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Boris Johnson has promised to move the entire UK towards high-wage and high-skill employment in an often veering speech to the Conservative Party conference in which he accused previous Labour and Tory governments of “delay and dither”.
The prime minister promised that he would lead a “reforming government”, adding that it is already a “can-do government that got Brexit done, is getting the vaccine rollout done and is going to get social care done”.
Committing once again to “level up” all areas of the UK, he added: “We are dealing with the biggest underlying issues of our economy and society, the problems that no government has had the guts to tackle before.”
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Here are the key moments from his first in-person conference address in Manchester.
1. The economy
The prime minister used the speech “to sell a new economic vision”, said BBC political correspondent Nick Eardley, one in which mass immigration is “gone” to be “replaced with higher wages and better conditions to encourage people into key sectors”.
Promising to “reform” the economic system, he pledged to move away from the pre-Brexit system of “low wages, low growth, low skills and low productivity, all of it enabled and assisted by uncontrolled immigration”.
“The answer is to control immigration, to allow people of talent to come to this country but not to use immigration as an excuse for failure to invest in people, in skills and in the equipment or machinery they need to do their jobs,” he said.
Instead he said his government would oversee the introduction of “high-wage and high-skill employment” across the country, adding that this shift would also move the UK to “a low-tax economy – as that is what the people of this country need and deserve”.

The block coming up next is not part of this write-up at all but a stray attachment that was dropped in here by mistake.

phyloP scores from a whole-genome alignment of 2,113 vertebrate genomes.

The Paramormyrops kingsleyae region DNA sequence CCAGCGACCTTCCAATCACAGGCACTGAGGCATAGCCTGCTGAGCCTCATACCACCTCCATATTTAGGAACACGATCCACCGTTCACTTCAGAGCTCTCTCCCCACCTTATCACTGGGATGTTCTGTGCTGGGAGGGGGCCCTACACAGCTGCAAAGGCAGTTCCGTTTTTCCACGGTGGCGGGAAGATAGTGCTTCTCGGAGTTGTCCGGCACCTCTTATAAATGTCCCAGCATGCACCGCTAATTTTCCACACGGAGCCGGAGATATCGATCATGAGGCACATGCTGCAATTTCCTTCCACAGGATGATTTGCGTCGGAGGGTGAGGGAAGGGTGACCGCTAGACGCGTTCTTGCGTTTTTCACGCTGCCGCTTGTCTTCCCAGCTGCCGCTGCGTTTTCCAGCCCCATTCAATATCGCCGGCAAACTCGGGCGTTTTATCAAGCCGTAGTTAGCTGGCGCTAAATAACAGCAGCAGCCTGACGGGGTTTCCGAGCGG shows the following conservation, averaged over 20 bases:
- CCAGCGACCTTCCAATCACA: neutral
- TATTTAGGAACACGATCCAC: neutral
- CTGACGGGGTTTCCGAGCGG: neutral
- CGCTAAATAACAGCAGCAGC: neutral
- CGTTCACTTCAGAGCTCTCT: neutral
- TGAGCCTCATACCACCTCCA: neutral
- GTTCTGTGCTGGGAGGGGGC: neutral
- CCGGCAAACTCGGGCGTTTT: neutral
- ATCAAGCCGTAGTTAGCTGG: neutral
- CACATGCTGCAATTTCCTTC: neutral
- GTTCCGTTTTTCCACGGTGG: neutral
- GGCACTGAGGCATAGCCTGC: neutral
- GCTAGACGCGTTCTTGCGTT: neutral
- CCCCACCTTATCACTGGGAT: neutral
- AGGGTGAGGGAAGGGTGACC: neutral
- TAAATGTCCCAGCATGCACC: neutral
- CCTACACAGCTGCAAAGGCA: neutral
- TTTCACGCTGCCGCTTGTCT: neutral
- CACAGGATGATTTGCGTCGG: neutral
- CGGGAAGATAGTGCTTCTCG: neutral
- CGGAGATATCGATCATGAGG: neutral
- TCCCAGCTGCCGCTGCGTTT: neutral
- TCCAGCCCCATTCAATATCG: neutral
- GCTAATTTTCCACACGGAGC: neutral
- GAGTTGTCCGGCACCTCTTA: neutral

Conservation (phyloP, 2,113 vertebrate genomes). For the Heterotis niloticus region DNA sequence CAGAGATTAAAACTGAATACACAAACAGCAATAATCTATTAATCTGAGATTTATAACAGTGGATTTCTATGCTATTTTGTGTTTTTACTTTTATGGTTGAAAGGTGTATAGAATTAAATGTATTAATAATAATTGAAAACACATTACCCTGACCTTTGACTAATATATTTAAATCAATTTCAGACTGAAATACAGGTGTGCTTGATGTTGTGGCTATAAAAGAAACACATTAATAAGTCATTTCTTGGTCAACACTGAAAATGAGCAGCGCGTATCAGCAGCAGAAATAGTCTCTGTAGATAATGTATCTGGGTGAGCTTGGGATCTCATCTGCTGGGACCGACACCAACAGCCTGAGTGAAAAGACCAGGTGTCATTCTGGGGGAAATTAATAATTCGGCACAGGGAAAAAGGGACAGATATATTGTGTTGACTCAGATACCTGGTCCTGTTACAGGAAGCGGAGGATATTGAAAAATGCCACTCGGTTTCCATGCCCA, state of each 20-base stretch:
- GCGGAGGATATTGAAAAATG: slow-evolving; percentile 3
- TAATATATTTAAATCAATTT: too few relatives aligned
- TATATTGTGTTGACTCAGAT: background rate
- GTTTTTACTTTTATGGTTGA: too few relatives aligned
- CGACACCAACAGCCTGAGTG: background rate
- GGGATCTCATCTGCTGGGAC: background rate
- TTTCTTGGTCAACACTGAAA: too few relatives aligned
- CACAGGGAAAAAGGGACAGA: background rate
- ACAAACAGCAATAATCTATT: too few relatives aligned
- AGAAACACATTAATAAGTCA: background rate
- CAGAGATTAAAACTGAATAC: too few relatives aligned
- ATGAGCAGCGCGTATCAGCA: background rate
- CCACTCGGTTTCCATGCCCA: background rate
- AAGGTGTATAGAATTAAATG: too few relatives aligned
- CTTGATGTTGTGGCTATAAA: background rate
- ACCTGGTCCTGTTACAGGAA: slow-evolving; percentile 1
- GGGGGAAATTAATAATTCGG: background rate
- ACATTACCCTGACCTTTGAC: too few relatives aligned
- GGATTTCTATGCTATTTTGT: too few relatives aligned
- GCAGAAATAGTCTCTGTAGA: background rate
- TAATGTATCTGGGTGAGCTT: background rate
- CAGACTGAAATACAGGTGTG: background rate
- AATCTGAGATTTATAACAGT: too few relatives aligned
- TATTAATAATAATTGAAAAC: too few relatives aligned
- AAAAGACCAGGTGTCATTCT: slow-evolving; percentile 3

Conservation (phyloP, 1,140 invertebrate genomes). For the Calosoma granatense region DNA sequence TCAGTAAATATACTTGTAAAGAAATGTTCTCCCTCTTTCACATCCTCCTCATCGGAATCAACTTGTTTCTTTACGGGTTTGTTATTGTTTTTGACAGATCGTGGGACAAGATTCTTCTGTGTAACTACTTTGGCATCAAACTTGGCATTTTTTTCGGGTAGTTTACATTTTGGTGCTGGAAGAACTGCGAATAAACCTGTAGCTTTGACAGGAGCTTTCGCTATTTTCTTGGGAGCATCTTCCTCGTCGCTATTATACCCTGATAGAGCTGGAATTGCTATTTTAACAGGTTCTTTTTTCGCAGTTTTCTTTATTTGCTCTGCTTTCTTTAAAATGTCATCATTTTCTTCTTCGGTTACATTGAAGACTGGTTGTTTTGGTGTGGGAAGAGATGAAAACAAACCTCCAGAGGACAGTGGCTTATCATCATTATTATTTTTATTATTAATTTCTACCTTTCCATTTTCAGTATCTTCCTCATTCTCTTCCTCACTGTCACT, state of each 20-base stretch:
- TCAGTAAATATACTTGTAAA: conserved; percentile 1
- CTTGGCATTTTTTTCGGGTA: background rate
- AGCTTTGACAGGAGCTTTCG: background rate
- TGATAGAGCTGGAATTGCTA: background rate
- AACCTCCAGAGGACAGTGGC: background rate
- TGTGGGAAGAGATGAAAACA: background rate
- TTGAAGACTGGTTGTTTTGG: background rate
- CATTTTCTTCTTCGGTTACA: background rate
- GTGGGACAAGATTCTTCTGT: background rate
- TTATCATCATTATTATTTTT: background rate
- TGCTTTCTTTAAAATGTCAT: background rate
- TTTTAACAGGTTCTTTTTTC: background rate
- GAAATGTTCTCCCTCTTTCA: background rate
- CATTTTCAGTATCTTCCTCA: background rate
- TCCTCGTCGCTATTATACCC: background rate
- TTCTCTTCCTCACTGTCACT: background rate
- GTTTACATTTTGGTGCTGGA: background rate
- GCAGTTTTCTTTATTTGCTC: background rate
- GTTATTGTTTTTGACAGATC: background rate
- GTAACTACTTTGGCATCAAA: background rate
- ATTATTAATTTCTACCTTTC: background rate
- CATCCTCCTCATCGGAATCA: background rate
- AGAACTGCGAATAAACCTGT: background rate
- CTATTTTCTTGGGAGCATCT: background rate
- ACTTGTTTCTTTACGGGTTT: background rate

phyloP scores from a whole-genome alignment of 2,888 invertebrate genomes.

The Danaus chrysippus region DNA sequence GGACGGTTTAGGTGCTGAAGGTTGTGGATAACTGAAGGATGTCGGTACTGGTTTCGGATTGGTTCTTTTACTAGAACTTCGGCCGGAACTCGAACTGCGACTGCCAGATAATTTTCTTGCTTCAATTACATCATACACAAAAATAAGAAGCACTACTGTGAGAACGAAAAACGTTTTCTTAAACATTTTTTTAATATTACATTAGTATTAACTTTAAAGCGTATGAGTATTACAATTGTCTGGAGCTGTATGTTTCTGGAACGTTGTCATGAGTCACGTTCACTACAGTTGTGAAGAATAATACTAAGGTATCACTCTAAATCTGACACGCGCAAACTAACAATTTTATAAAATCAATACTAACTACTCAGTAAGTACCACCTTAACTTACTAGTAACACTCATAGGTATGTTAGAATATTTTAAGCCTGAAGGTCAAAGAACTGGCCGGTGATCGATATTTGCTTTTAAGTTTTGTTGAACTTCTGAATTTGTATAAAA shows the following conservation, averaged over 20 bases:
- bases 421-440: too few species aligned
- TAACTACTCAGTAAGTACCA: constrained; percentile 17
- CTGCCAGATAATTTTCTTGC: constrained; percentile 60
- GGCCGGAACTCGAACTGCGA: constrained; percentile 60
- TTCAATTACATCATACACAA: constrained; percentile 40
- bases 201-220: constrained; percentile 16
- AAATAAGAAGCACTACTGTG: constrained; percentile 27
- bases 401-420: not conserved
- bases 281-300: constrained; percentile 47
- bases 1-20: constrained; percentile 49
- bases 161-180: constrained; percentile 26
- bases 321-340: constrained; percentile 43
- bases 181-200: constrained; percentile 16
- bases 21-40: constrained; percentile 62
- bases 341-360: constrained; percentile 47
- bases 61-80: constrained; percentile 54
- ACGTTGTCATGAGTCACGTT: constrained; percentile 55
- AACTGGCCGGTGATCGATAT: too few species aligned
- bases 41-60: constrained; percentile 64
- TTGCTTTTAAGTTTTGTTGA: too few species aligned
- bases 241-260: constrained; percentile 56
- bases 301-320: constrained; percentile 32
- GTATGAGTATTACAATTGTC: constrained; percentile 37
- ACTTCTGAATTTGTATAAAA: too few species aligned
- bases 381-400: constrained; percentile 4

The problem for the prime minister is that “for many people life feels a bit uncertain”, said the BBC’s Eardley, with “fears in the Conservative Party too about the cost of living over winter” clashing with his economic optimism.
“While Johnson sells his economic plan for the future, many will want assurances about the next few weeks and months,” he added.
2. NHS and social care
Covid-19 was a “lightning flash illumination” of existing problems in the NHS, Johnson said, defending his controversial plan to raise National Insurance contributions to fund social care by adding: “Does anyone think funding the NHS should not be a priority?”
He continued that the government “stands by” those struggling to pay for social care, while saying that the Tories would not “siphon taxes” to fund care without reform of the existing system. The money will not be spent on “needless bureaucracy”, he pledged.
His comments on tax rises were met with “stony silence”, according to The Telegraph. But his statement immediately afterwards that “Margaret Thatcher would not ignore the meteorite that has crashed through our economy” was “met with nods of approval”, the paper added.
3. ‘Levelling up’